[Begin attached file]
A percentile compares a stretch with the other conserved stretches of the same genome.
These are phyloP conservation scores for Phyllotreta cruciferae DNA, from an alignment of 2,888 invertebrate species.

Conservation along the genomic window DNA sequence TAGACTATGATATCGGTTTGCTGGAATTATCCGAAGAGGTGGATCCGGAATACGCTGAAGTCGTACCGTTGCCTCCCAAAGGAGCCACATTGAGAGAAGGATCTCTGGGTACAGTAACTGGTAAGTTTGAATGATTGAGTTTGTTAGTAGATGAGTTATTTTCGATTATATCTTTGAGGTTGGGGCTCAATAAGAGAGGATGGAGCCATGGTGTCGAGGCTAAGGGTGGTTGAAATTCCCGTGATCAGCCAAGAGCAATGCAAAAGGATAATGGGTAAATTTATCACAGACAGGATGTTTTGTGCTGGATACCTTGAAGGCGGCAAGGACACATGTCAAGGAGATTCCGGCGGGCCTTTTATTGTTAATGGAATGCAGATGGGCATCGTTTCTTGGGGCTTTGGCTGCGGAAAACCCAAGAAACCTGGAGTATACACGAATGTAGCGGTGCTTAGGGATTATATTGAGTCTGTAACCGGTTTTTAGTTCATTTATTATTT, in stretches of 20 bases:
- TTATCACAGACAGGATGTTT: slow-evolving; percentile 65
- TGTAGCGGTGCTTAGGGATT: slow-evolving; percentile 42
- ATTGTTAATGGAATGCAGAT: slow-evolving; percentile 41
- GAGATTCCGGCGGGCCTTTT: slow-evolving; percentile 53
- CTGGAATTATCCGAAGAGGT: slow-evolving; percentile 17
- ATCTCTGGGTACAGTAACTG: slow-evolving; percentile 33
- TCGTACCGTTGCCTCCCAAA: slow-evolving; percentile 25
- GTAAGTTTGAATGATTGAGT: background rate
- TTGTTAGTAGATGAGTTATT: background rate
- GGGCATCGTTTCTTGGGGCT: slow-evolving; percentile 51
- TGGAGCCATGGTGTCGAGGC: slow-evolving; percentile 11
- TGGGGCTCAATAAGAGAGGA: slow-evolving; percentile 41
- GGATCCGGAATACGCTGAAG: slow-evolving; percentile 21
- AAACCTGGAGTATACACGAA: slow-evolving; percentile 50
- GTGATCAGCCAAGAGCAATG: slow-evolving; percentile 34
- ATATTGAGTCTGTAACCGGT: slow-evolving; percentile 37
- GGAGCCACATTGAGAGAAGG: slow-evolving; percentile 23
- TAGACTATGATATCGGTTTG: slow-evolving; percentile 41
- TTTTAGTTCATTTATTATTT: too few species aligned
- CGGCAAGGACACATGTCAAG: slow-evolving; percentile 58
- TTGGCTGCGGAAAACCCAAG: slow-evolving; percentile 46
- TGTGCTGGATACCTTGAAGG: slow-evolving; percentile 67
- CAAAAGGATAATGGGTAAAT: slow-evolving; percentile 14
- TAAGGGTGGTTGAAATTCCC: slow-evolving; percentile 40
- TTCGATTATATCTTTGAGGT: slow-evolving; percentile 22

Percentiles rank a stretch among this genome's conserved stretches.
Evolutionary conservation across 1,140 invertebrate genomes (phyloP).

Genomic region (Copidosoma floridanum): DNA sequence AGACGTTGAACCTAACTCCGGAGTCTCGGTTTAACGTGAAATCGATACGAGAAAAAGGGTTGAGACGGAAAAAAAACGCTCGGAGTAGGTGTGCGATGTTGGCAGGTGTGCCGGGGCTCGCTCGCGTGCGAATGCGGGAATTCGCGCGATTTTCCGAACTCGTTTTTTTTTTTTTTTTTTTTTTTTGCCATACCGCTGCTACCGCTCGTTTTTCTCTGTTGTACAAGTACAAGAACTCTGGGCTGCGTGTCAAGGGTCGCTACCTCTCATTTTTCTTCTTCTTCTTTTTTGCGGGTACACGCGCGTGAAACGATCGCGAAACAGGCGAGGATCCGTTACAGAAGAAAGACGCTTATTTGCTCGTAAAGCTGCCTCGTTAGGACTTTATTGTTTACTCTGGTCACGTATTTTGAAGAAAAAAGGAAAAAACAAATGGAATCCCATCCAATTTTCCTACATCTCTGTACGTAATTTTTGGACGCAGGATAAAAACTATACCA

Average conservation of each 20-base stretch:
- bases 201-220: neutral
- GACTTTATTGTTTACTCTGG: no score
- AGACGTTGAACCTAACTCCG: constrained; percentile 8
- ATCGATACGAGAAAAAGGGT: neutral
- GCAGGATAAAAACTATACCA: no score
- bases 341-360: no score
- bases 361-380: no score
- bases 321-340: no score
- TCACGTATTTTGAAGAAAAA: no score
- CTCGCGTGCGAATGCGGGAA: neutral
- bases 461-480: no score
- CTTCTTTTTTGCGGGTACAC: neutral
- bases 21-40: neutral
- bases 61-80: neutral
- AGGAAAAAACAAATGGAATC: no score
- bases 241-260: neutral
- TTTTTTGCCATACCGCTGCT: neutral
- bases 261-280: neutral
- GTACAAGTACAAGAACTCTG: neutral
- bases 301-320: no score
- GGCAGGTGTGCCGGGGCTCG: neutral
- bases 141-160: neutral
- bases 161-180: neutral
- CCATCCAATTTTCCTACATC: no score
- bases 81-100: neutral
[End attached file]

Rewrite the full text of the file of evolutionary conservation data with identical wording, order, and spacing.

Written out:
A percentile compares a stretch with the other conserved stretches of the same genome.
These are phyloP conservation scores for Phyllotreta cruciferae DNA, from an alignment of 2,888 invertebrate species.

Conservation along the genomic window DNA sequence TAGACTATGATATCGGTTTGCTGGAATTATCCGAAGAGGTGGATCCGGAATACGCTGAAGTCGTACCGTTGCCTCCCAAAGGAGCCACATTGAGAGAAGGATCTCTGGGTACAGTAACTGGTAAGTTTGAATGATTGAGTTTGTTAGTAGATGAGTTATTTTCGATTATATCTTTGAGGTTGGGGCTCAATAAGAGAGGATGGAGCCATGGTGTCGAGGCTAAGGGTGGTTGAAATTCCCGTGATCAGCCAAGAGCAATGCAAAAGGATAATGGGTAAATTTATCACAGACAGGATGTTTTGTGCTGGATACCTTGAAGGCGGCAAGGACACATGTCAAGGAGATTCCGGCGGGCCTTTTATTGTTAATGGAATGCAGATGGGCATCGTTTCTTGGGGCTTTGGCTGCGGAAAACCCAAGAAACCTGGAGTATACACGAATGTAGCGGTGCTTAGGGATTATATTGAGTCTGTAACCGGTTTTTAGTTCATTTATTATTT, in stretches of 20 bases:
- TTATCACAGACAGGATGTTT: slow-evolving; percentile 65
- TGTAGCGGTGCTTAGGGATT: slow-evolving; percentile 42
- ATTGTTAATGGAATGCAGAT: slow-evolving; percentile 41
- GAGATTCCGGCGGGCCTTTT: slow-evolving; percentile 53
- CTGGAATTATCCGAAGAGGT: slow-evolving; percentile 17
- ATCTCTGGGTACAGTAACTG: slow-evolving; percentile 33
- TCGTACCGTTGCCTCCCAAA: slow-evolving; percentile 25
- GTAAGTTTGAATGATTGAGT: background rate
- TTGTTAGTAGATGAGTTATT: background rate
- GGGCATCGTTTCTTGGGGCT: slow-evolving; percentile 51
- TGGAGCCATGGTGTCGAGGC: slow-evolving; percentile 11
- TGGGGCTCAATAAGAGAGGA: slow-evolving; percentile 41
- GGATCCGGAATACGCTGAAG: slow-evolving; percentile 21
- AAACCTGGAGTATACACGAA: slow-evolving; percentile 50
- GTGATCAGCCAAGAGCAATG: slow-evolving; percentile 34
- ATATTGAGTCTGTAACCGGT: slow-evolving; percentile 37
- GGAGCCACATTGAGAGAAGG: slow-evolving; percentile 23
- TAGACTATGATATCGGTTTG: slow-evolving; percentile 41
- TTTTAGTTCATTTATTATTT: too few species aligned
- CGGCAAGGACACATGTCAAG: slow-evolving; percentile 58
- TTGGCTGCGGAAAACCCAAG: slow-evolving; percentile 46
- TGTGCTGGATACCTTGAAGG: slow-evolving; percentile 67
- CAAAAGGATAATGGGTAAAT: slow-evolving; percentile 14
- TAAGGGTGGTTGAAATTCCC: slow-evolving; percentile 40
- TTCGATTATATCTTTGAGGT: slow-evolving; percentile 22

Percentiles rank a stretch among this genome's conserved stretches.
Evolutionary conservation across 1,140 invertebrate genomes (phyloP).

Genomic region (Copidosoma floridanum): DNA sequence AGACGTTGAACCTAACTCCGGAGTCTCGGTTTAACGTGAAATCGATACGAGAAAAAGGGTTGAGACGGAAAAAAAACGCTCGGAGTAGGTGTGCGATGTTGGCAGGTGTGCCGGGGCTCGCTCGCGTGCGAATGCGGGAATTCGCGCGATTTTCCGAACTCGTTTTTTTTTTTTTTTTTTTTTTTTGCCATACCGCTGCTACCGCTCGTTTTTCTCTGTTGTACAAGTACAAGAACTCTGGGCTGCGTGTCAAGGGTCGCTACCTCTCATTTTTCTTCTTCTTCTTTTTTGCGGGTACACGCGCGTGAAACGATCGCGAAACAGGCGAGGATCCGTTACAGAAGAAAGACGCTTATTTGCTCGTAAAGCTGCCTCGTTAGGACTTTATTGTTTACTCTGGTCACGTATTTTGAAGAAAAAAGGAAAAAACAAATGGAATCCCATCCAATTTTCCTACATCTCTGTACGTAATTTTTGGACGCAGGATAAAAACTATACCA

Average conservation of each 20-base stretch:
- bases 201-220: neutral
- GACTTTATTGTTTACTCTGG: no score
- AGACGTTGAACCTAACTCCG: constrained; percentile 8
- ATCGATACGAGAAAAAGGGT: neutral
- GCAGGATAAAAACTATACCA: no score
- bases 341-360: no score
- bases 361-380: no score
- bases 321-340: no score
- TCACGTATTTTGAAGAAAAA: no score
- CTCGCGTGCGAATGCGGGAA: neutral
- bases 461-480: no score
- CTTCTTTTTTGCGGGTACAC: neutral
- bases 21-40: neutral
- bases 61-80: neutral
- AGGAAAAAACAAATGGAATC: no score
- bases 241-260: neutral
- TTTTTTGCCATACCGCTGCT: neutral
- bases 261-280: neutral
- GTACAAGTACAAGAACTCTG: neutral
- bases 301-320: no score
- GGCAGGTGTGCCGGGGCTCG: neutral
- bases 141-160: neutral
- bases 161-180: neutral
- CCATCCAATTTTCCTACATC: no score
- bases 81-100: neutral